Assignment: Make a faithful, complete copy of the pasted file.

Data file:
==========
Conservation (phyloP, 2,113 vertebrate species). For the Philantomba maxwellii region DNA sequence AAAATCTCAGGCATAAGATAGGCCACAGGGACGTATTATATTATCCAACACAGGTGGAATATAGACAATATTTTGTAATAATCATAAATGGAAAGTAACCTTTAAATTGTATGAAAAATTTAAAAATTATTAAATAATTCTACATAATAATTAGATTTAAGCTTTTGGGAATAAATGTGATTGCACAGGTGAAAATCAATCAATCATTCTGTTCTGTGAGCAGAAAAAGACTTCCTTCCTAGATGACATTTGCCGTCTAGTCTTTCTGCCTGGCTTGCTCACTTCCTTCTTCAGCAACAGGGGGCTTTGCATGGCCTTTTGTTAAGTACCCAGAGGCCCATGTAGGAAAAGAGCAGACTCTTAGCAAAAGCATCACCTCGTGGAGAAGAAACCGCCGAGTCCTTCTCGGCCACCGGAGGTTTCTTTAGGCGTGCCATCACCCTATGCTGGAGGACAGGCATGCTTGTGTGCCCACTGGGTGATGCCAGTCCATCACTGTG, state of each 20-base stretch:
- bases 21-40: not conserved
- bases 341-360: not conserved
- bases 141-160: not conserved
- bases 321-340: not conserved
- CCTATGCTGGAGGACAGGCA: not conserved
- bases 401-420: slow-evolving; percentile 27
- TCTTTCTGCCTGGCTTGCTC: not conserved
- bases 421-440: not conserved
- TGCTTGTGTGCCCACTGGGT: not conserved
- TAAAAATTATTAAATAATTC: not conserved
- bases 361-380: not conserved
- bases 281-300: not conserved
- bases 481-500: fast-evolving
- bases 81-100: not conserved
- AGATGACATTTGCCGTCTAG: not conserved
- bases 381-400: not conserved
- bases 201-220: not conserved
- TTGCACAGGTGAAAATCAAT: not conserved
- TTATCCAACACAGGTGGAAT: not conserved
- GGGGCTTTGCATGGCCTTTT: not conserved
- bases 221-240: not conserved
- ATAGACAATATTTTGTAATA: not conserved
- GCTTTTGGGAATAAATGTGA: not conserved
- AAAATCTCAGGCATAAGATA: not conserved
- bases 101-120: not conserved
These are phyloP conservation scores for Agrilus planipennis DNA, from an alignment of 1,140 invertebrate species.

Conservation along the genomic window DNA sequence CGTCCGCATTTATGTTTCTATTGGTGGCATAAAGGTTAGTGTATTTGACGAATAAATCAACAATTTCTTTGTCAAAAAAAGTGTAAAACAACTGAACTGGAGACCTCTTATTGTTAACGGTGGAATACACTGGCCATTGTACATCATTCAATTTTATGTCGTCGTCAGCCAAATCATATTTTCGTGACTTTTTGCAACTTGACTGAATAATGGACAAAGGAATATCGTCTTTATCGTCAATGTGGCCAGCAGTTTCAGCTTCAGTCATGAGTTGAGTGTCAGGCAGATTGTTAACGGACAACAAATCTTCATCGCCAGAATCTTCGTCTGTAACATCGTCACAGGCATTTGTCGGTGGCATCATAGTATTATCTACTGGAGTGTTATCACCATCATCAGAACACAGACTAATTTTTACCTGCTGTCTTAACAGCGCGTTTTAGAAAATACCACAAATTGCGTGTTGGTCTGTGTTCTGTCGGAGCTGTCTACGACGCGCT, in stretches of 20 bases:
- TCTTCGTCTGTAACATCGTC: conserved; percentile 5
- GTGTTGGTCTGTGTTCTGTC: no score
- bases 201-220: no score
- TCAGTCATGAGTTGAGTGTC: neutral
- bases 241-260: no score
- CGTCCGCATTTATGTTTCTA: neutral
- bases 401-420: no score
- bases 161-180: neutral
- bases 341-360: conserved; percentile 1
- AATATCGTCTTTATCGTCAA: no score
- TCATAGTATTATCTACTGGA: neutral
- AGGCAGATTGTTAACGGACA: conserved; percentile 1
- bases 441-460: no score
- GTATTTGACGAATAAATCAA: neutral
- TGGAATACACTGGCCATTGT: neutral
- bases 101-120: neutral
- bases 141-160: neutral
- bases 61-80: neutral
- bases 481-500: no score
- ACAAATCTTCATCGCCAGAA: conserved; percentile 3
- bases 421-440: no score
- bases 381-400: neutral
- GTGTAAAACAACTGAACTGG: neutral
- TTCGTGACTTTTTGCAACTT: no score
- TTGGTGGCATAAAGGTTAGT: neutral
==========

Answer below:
Conservation (phyloP, 2,113 vertebrate species). For the Philantomba maxwellii region DNA sequence AAAATCTCAGGCATAAGATAGGCCACAGGGACGTATTATATTATCCAACACAGGTGGAATATAGACAATATTTTGTAATAATCATAAATGGAAAGTAACCTTTAAATTGTATGAAAAATTTAAAAATTATTAAATAATTCTACATAATAATTAGATTTAAGCTTTTGGGAATAAATGTGATTGCACAGGTGAAAATCAATCAATCATTCTGTTCTGTGAGCAGAAAAAGACTTCCTTCCTAGATGACATTTGCCGTCTAGTCTTTCTGCCTGGCTTGCTCACTTCCTTCTTCAGCAACAGGGGGCTTTGCATGGCCTTTTGTTAAGTACCCAGAGGCCCATGTAGGAAAAGAGCAGACTCTTAGCAAAAGCATCACCTCGTGGAGAAGAAACCGCCGAGTCCTTCTCGGCCACCGGAGGTTTCTTTAGGCGTGCCATCACCCTATGCTGGAGGACAGGCATGCTTGTGTGCCCACTGGGTGATGCCAGTCCATCACTGTG, state of each 20-base stretch:
- bases 21-40: not conserved
- bases 341-360: not conserved
- bases 141-160: not conserved
- bases 321-340: not conserved
- CCTATGCTGGAGGACAGGCA: not conserved
- bases 401-420: slow-evolving; percentile 27
- TCTTTCTGCCTGGCTTGCTC: not conserved
- bases 421-440: not conserved
- TGCTTGTGTGCCCACTGGGT: not conserved
- TAAAAATTATTAAATAATTC: not conserved
- bases 361-380: not conserved
- bases 281-300: not conserved
- bases 481-500: fast-evolving
- bases 81-100: not conserved
- AGATGACATTTGCCGTCTAG: not conserved
- bases 381-400: not conserved
- bases 201-220: not conserved
- TTGCACAGGTGAAAATCAAT: not conserved
- TTATCCAACACAGGTGGAAT: not conserved
- GGGGCTTTGCATGGCCTTTT: not conserved
- bases 221-240: not conserved
- ATAGACAATATTTTGTAATA: not conserved
- GCTTTTGGGAATAAATGTGA: not conserved
- AAAATCTCAGGCATAAGATA: not conserved
- bases 101-120: not conserved
These are phyloP conservation scores for Agrilus planipennis DNA, from an alignment of 1,140 invertebrate species.

Conservation along the genomic window DNA sequence CGTCCGCATTTATGTTTCTATTGGTGGCATAAAGGTTAGTGTATTTGACGAATAAATCAACAATTTCTTTGTCAAAAAAAGTGTAAAACAACTGAACTGGAGACCTCTTATTGTTAACGGTGGAATACACTGGCCATTGTACATCATTCAATTTTATGTCGTCGTCAGCCAAATCATATTTTCGTGACTTTTTGCAACTTGACTGAATAATGGACAAAGGAATATCGTCTTTATCGTCAATGTGGCCAGCAGTTTCAGCTTCAGTCATGAGTTGAGTGTCAGGCAGATTGTTAACGGACAACAAATCTTCATCGCCAGAATCTTCGTCTGTAACATCGTCACAGGCATTTGTCGGTGGCATCATAGTATTATCTACTGGAGTGTTATCACCATCATCAGAACACAGACTAATTTTTACCTGCTGTCTTAACAGCGCGTTTTAGAAAATACCACAAATTGCGTGTTGGTCTGTGTTCTGTCGGAGCTGTCTACGACGCGCT, in stretches of 20 bases:
- TCTTCGTCTGTAACATCGTC: conserved; percentile 5
- GTGTTGGTCTGTGTTCTGTC: no score
- bases 201-220: no score
- TCAGTCATGAGTTGAGTGTC: neutral
- bases 241-260: no score
- CGTCCGCATTTATGTTTCTA: neutral
- bases 401-420: no score
- bases 161-180: neutral
- bases 341-360: conserved; percentile 1
- AATATCGTCTTTATCGTCAA: no score
- TCATAGTATTATCTACTGGA: neutral
- AGGCAGATTGTTAACGGACA: conserved; percentile 1
- bases 441-460: no score
- GTATTTGACGAATAAATCAA: neutral
- TGGAATACACTGGCCATTGT: neutral
- bases 101-120: neutral
- bases 141-160: neutral
- bases 61-80: neutral
- bases 481-500: no score
- ACAAATCTTCATCGCCAGAA: conserved; percentile 3
- bases 421-440: no score
- bases 381-400: neutral
- GTGTAAAACAACTGAACTGG: neutral
- TTCGTGACTTTTTGCAACTT: no score
- TTGGTGGCATAAAGGTTAGT: neutral